Approaches to Teaching Shelley’s Frankenstein
- Editor: Stephen C. Behrendt
- Pages: x & 190 pp.
- Published: 1990
- ISBN: 9780873525404 (Paperback)
“An eminently readable collection of essays. . . . Although the [Approaches] series is directed at college-level teachers, the essays could be easily read by undergraduates.”
“I have used Frankenstein for many years in both Romantic Literature and Science Fiction courses and thought I knew a fair amount about the book. After reading Behrendt’s anthology, however, I shall approach class discussions with new enthusiasm and new insights. Indispensable for anyone planning to use this book in class.”
Mary Shelley’s Frankenstein is both a literary work very much rooted in its age and a cultural artifact that transcends period. “Undeniably one of the great and influential works of the English Romantic period,” writes the editor, Stephen C. Behrendt, the novel provides “an excellent vehicle for introducing students to the complexities of Romantic art and thought.” At the same time, as this volume demonstrates, Frankenstein is often studied in college and secondary school courses focusing not on Romanticism but on science fiction, Gothic fiction, women’s literature, or film and popular culture.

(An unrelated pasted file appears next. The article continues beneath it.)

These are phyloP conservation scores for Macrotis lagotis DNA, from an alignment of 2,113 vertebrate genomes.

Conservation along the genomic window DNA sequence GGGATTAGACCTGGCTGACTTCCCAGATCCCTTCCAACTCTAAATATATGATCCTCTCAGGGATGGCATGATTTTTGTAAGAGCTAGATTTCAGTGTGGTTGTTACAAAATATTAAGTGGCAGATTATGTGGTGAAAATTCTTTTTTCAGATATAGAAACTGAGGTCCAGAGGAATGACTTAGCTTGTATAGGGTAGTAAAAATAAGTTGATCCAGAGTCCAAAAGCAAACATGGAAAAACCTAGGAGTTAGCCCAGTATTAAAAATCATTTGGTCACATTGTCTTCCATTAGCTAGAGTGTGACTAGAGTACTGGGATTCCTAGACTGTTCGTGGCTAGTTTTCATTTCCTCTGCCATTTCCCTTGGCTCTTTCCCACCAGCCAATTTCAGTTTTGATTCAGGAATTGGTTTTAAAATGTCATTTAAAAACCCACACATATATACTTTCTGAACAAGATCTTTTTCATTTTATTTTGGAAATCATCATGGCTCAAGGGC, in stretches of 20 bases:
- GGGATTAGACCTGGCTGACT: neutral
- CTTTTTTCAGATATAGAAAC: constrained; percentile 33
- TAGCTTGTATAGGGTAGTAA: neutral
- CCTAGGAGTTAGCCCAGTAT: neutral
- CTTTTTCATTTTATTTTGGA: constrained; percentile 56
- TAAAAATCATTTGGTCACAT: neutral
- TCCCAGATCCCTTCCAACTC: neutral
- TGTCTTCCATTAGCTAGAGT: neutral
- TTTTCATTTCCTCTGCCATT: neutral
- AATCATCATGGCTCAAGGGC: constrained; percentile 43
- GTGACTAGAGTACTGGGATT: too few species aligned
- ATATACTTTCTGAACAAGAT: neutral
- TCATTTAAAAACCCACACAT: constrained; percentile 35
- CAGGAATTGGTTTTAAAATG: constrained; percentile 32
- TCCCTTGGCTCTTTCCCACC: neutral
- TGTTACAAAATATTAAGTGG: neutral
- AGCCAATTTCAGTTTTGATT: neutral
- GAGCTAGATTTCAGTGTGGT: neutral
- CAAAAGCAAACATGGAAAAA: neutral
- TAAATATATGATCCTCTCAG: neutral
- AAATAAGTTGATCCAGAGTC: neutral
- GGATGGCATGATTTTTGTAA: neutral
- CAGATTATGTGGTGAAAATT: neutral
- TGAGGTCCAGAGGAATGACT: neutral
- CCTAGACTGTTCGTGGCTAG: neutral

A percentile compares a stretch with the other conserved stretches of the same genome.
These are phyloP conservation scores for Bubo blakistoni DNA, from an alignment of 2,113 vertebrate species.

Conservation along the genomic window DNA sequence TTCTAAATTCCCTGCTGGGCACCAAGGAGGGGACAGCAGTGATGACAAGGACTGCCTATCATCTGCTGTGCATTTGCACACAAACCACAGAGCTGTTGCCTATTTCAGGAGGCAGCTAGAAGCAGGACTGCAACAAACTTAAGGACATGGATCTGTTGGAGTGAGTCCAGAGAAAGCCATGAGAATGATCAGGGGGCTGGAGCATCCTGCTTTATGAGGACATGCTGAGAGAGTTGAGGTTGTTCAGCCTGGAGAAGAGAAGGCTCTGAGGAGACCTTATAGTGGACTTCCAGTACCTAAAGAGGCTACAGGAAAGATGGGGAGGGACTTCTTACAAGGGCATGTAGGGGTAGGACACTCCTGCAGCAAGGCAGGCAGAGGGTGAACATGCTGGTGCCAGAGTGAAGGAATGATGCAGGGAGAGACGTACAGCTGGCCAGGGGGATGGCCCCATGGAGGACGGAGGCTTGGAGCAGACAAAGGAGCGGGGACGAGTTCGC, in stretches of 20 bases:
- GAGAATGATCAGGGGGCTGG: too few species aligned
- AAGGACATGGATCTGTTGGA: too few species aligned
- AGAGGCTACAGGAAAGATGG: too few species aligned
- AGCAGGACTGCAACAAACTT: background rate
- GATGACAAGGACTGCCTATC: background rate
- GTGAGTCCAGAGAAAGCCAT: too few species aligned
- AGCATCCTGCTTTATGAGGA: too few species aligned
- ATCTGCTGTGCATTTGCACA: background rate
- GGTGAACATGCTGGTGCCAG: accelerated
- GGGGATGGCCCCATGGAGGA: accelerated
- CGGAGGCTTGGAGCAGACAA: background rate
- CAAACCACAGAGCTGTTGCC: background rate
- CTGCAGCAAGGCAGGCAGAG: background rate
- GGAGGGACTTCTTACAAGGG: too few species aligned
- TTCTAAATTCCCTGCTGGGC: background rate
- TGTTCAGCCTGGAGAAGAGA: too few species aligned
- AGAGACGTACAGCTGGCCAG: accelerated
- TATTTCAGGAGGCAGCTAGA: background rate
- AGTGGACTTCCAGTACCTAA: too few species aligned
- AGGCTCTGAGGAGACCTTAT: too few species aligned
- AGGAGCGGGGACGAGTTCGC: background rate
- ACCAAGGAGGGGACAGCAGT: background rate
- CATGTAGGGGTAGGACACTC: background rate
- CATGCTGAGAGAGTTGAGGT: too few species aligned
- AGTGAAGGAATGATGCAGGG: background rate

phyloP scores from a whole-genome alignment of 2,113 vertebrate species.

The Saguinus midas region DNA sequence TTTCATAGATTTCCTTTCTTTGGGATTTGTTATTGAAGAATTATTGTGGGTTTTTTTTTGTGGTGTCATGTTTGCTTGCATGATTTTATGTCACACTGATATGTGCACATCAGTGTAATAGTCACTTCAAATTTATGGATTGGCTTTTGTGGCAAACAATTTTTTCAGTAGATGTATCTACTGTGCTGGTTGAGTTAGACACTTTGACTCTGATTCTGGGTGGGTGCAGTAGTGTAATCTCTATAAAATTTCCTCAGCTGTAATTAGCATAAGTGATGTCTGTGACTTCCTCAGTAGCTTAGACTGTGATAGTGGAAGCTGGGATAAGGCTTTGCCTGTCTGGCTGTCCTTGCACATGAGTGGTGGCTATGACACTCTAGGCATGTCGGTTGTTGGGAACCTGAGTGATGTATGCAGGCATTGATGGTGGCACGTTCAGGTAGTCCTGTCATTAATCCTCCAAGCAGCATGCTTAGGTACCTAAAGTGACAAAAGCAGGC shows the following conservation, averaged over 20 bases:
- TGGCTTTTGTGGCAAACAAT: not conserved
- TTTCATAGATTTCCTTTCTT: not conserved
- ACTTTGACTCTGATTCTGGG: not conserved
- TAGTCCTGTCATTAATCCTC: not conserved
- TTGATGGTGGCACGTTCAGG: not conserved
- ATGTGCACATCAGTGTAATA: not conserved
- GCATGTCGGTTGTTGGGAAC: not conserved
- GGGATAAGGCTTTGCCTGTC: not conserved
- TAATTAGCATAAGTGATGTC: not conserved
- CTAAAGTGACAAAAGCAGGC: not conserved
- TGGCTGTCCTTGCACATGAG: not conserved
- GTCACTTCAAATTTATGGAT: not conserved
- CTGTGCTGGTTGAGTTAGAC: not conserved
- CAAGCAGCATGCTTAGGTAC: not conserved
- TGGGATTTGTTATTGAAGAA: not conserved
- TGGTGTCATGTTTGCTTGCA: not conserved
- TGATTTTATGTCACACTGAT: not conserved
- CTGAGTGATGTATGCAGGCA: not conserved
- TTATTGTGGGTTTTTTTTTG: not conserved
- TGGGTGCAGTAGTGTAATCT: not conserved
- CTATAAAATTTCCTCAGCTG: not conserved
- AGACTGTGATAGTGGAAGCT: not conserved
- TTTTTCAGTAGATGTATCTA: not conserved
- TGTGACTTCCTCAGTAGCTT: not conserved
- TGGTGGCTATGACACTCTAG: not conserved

The book, like others in the MLA’s Approaches to Teaching World Literature series, is divided into two parts. The first part, “Materials,” reviews editions of Frankenstein, discusses reference and critical works and recommended reading for students, and lists selected film versions of the novel. In the second part, “Approaches,” instructors present classroom strategies for teaching the novel. The essays are divided into four groupings: general issues (e.g., choosing a text, gender and pedagogy, language and style), contexts of study (e.g., biography, Romanticism), course contexts (e.g., science fiction, women’s studies, composition), and Frankenstein and film.